Cross Training: Foot Positioning

Cross Training: Foot Positioning

Author: Media/Thursday, February 25, 2016/Categories: State News

When we first learn to ride, the easiest, safest and most stable way to ride is with the arch of our foot on the footpeg. The advantages of this are:

- least energy used

- comfortable

- easy gear shifting

- rear brake access. 


But if you stick with this, it will make things more difficult and possibly more dangerous as you get into more advanced riding and techniques. As you progress with your riding skills, it will be useful to also learn using the balls of your feet on the footpegs, and also the mid-position. 


Advantages of using balls of feet:

Ankles as extra suspension

Extra weighting/de-weighting

More stable body position

Extra room for tall riders

Boots less likely to snag

Reduces boot sole wear.


First, you get extra suspension and bounce when weighting and de-weighting your bike. Try jumping up and down on your heels. Now try jumping on the balls of your feet. The same principle applies on your bike - you will get less jarring from jumps and rough terrain, plus be able to jump your bike across gaps and up bigger obstacles. 


Two, using the balls of your feet moves your body back further which makes you more stable on the bike. This is especially useful for taller guys. 


Three, it's safer. There is a tendency to point your toes down or the side when using the arches of your feet, so your boots can get snagged and twist your ankle or leg badly. 


Four, you'll get more wear out of your boot soles, a small but but handy advantage.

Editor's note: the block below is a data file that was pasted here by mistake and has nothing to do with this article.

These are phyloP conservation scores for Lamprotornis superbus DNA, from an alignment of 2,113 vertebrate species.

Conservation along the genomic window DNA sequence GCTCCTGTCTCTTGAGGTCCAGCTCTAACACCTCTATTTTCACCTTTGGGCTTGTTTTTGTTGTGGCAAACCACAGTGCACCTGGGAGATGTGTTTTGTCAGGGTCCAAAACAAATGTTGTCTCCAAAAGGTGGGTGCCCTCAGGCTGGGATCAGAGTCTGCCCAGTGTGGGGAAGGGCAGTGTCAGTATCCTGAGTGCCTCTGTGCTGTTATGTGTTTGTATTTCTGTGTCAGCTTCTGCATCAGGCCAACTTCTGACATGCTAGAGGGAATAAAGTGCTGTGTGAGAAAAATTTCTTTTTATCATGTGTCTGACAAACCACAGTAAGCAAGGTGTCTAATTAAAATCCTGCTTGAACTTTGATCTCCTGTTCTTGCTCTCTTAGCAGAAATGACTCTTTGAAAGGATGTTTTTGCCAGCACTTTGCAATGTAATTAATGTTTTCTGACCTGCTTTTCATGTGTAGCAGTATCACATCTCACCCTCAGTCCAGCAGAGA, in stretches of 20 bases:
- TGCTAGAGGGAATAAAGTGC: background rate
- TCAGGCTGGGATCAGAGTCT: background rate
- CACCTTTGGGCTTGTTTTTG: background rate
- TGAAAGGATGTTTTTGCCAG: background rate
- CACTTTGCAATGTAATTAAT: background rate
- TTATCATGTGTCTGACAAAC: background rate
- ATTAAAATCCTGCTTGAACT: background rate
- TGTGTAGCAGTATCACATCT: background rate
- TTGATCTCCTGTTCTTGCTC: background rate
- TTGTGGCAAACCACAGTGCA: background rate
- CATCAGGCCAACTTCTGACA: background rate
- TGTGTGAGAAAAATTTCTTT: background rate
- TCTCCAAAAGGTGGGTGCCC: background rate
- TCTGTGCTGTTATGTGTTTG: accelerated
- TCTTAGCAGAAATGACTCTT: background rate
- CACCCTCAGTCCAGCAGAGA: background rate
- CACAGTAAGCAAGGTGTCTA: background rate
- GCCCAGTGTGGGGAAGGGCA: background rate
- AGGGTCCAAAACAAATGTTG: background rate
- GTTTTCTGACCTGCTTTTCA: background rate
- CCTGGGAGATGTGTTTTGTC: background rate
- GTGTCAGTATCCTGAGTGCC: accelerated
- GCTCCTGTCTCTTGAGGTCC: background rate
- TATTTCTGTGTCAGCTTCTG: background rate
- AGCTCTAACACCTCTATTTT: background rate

However, riding on the balls of your feet does require more work. You will need to shift your foot forward every time you need to use or cover the rear brake. You need to do the same thing with the gear shift lever, although once you adapt you'll find it doesn't take extra effort - when riding on your arches you usually need to lift your entire leg up to change down a gear.


The Mid Position:

As the name implies, this is halfway between the other two positions. It can be useful in situations such as a big jump where you want to absorb the impact of landing with your ankles, but avoid the stress on your ankles that would occur if riding on the balls of your feet.


When to use which foot position:

To some extent you need to experiment and develop your own style - watch the video link at the end and you will see how top riders like Graham Jarvis, Chris Birch and Ruben Chadwick use these different footpeg positions for various techniques. 


In general, you will want to ride on the balls of your feet when possible so your ankles act as extra suspension, then change as needed for gear changing and using the rear brake. As some Motocross riders put it; "ride on the balls of your feet unless you are using your hand levers". 


Hill climbs work well when you ride on the balls of your feet. There's usually no need to cover the rear brake and you'll get extra traction with your ankle flexing to create extra suspension.


If weighting or de-weighting the bike, using the balls of your feet is usually better as you can do this much more effectively when using your ankles as well as your legs. 


At times you can see riders mixing it up... the left foot is back on the footpeg, but the right foot has moved forward to cover the rear brake. This can be handy on steep downhills where you want to get your body to the rear of the bike but still use the rear brake. 


As with so many of these techniques, you'll need to experiment to see what works best for you. Learning to change your foot position constantly can be strange at first, but it's always handy to have wide range of tools in your tool bag of riding techniques. 


To see examples of foot position in action, watch our video here.



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